Trump’s troop withdrawal is a mercenary giveaway
Shadow armies stay behind
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U.S. President Donald Trump is preparing to withdraw several thousand troops from Afghanistan, Iraq and Somalia before he leaves office in January. "It is President Trump's hope that they will all come home safely and in their entirety," White House National Security Advisor Robert O'Brien said.
We here at Contention prefer to look at the business side of America's 19-year-long war in Afghanistan — not just who is leaving, but who is staying, who is making money, and the private actors who may be soon arriving.
Troop withdrawal or no, more than 24,000 military contractors are set to remain in Afghanistan, an increase of 65% since Trump took office. Around 5,000 contractors —typically former special forces — work hired security jobs, more than the 4,000 uniformed U.S. soldiers in the country. The remaining 20,000 contractors work in areas such as translation, transportation and IT.
One clue about the possible direction of the U.S. presence in Afghanistan: a proposal from Under Secretary of Defense Anthony Tata, who assumed the number three job in the Pentagon on Nov. 10. Last year, Tata and Erik Prince — founder of mercenary giant Academi, formerly known as Blackwater — offered to further privatize the war, replacing U.S. troops in Afghanistan with a multinational, 6,000-strong force of guns-for-hire.
"The private force will be almost entirely former military and law enforcement from multiple countries," Prince and Tata wrote in a Fox News op-ed. "Veterans serving again ensures experienced combat-seasoned personnel will be coaching, teaching, and mentoring indigenous forces."
Sixty percent of these 6,000 mercenaries will be former U.S. special forces, the other 40 percent will be former special forces from other countries — augmented by 2,000 remaining U.S. special forces troops who will "remain the lead element and provide the U.S. unilateral direct-action capabilities."
The contractors will organize their mercenaries into three elements known as Military Mentor Teams (MMTs), Aviation Support Units (ASUs) and Governance Support Elements (GSEs). The 2,000 mercenaries deployed as ASUs will operate a fleet of fixed-wing and helicopter attack aircraft, medevac helicopters, and two combat surgical hospitals.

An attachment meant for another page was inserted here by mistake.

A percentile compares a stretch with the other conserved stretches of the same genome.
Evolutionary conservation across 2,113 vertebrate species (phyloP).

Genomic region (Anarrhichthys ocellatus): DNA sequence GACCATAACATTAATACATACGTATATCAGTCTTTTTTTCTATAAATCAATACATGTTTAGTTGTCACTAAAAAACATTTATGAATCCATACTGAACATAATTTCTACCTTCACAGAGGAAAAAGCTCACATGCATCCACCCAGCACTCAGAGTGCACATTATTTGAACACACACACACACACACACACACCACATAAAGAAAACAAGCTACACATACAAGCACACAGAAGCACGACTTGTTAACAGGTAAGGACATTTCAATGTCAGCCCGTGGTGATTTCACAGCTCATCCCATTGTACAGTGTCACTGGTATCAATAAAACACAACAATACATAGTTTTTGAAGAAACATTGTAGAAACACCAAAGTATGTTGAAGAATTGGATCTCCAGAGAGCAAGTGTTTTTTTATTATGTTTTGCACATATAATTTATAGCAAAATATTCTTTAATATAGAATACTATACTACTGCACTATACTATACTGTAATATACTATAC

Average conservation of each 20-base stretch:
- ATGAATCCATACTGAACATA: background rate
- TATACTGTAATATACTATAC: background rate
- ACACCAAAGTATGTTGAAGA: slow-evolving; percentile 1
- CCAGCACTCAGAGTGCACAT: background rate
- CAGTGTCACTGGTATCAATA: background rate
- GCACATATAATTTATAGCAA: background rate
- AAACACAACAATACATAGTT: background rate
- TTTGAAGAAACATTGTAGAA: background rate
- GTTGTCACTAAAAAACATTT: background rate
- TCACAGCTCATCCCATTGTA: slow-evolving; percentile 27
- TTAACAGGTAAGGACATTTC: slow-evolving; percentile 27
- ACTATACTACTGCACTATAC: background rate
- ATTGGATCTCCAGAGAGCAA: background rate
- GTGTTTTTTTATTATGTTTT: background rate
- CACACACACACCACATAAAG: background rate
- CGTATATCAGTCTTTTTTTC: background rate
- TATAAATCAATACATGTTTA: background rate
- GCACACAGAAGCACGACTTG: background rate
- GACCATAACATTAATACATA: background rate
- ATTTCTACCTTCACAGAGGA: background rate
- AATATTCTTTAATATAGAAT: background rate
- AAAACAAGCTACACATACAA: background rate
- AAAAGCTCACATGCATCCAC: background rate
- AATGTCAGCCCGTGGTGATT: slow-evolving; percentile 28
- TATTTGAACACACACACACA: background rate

The proposed cost: $7.5 billion per year, cheaper than what the U.S. spends now. But Pentagon officials believe Prince has downplayed the costs.
This wasn't the only time Prince pitched these ideas. He has repeatedly touted the merc plan during appearances on Tucker Carlson Tonight, a show beamed directly into the White House. Prince also submitted a business proposal to the administration in summer 2017 — shortly after Trump took office — for a private air force of ground-attack planes and pilots for Afghanistan. Trump rejected this plan at the advice of then-Secretary of State Rex Tillerson and National Security Adviser H.R. McMaster.
That did not slow Prince down, however. He has also recently proposed a plan to search for rare earth minerals in some of Afghanistan's most volatile regions, allowing the United States to exploit valuable lithium for batteries, along with other deposits. Prince has pitched himself as a potential "viceroy" for Afghanistan, empowered to make decisions about military, State Department and intelligence community functions in the country.
Senior military leaders do not think highly of Erik Prince. "He's an attention-seeking Kardashian who’s largely despised,” the Atlantic Council's Sean McFate, a former military contractor, told Rolling Stone. Former Secretary of Defense James Mattis, after shooting down Prince's proposal to privatize U.S. warmaking, said: "When Americans put their nation's credibility on the line, privatizing it is probably not a wise idea."
The record shows it. In 2019, Pence proposed an operation known as Project Opus to supply two Cobra H1 attack helicopters — acquired from Jordan — and a multinational team of mercenaries to Libyan warlord Khalifa Haftar. The objective was to kill or capture a dozen people including Mahdi Al Harrati, the former mayor of Tripoli.
The plan fell through, however, when the Jordanian government stopped the helicopter sale. The mercs nevertheless pressed on, attempting to acquire another aircraft once in Libya, which also failed. The men then escaped the country — possibly fleeing from an outraged Haftar — to Malta aboard speedboats acquired from Maltese arms dealer James Fenech, a former Prince business associate.
A second mission known as Project Opus 2 also failed after Turkish troops in the country deployed air-defense systems covering Tripoli, putting a halt to the mission.
So behind the headlines promising a return of U.S. troops from our forever wars in the Middle East is a much grimmer truth: war will continue for people who’ve suffered from it for decades. Tata, Prince, and their associates have too much money to make from privatizing these conflicts. If Trump wants to finish this giveaway to a would-be "viceroy" he has only a few weeks left to put it into motion — and profit.
Our only investment advice: Duck and cover.
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Photo Credit: U.S. Marine Corps